Where Food & Art Collide
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FATEMA ZEHRA BANDALI
As kids, most of us were told not to play with our food. Fatema Zehra introduces the ‘Art of Food’ and talks to food artists Henry Hargreaves and Bompas & Parr, who have taken playing with food to new heights.
Food is such an integral part of our lives. From socialising with friends to just a daily necessity, much of the day revolves around a good plate. Chefs will often tell you that you take your first bite with your eyes. As with most things, the aesthetics of a dish adds to the taste experience.
Whether you love it or hate it, we all have some sort of relationship with food and to some degree this can be said of art. For what is art? Merely a painting hanging on a gallery wall or is it everything around us that resonates with us? Art can affect us on a superficial aesthetic level that brings enjoyment, and often further on a deeper level that evokes thought. For some, art can feel distant and pretentious, so what better way to connect and engage with the masses than to tap into this overwhelming consensus for the love (or hate) of food?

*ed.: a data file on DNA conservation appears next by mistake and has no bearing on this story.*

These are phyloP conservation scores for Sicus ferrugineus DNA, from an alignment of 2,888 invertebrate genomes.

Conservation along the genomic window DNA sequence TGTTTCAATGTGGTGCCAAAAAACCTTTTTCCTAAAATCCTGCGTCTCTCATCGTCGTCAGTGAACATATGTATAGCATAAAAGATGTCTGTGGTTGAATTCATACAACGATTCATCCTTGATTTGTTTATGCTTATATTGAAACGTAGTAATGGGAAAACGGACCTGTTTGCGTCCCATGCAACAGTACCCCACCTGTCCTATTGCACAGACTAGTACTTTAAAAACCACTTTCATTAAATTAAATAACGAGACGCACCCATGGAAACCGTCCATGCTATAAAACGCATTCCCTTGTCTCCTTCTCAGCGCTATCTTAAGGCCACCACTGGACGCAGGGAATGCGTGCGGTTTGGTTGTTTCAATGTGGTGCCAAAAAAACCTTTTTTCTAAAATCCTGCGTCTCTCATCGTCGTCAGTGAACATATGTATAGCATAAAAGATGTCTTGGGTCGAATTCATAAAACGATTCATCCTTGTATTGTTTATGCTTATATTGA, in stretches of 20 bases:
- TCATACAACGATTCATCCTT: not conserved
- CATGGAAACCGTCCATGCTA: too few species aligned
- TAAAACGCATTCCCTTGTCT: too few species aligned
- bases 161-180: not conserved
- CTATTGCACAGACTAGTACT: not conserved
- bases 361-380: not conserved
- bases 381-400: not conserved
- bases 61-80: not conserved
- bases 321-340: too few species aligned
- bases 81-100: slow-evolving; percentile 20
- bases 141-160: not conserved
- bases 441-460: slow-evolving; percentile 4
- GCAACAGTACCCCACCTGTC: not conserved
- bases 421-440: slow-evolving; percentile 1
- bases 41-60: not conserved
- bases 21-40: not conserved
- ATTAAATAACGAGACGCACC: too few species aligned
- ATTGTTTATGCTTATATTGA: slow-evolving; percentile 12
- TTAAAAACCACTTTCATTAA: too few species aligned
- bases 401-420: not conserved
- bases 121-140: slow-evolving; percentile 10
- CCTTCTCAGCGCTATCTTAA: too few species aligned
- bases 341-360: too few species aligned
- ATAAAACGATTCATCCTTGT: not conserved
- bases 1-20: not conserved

The art of food has existed for some time. Take for example, Michelin star restaurants and their fancy plates of elaborate and memorable food. And more recently, the wondrous creations of chef Heston Blumenthal and his entirely wacky yet fantastically innovative food displays that have adorned our television screens. The food art market is an exciting place, with creative and unique inventions being revealed quicker than you can finish your next meal!
Playing with our sensorial norms and adding to these dimensions of taste and smell can provide infinite possibilities and dynamics. Furthermore, reframing the context in which we perceive and interact with everyday food can help draw new and often necessary narratives about the food we eat. Some of these marvellous creations stand alone to provide entertainment and wonder, through bright colours, misty smoke effects, or even the realisation that comes with confused intrigue when tasting food that isn’t what it appears to be. On another level, adopting the ordinary medium of food to highlight and skew our understanding of it and how we interact with food on a day- to-day basis can provide a more profound story. Whatever the purpose of food art, the future looks likely to hold even more impressively playful and phenomenal food art creations.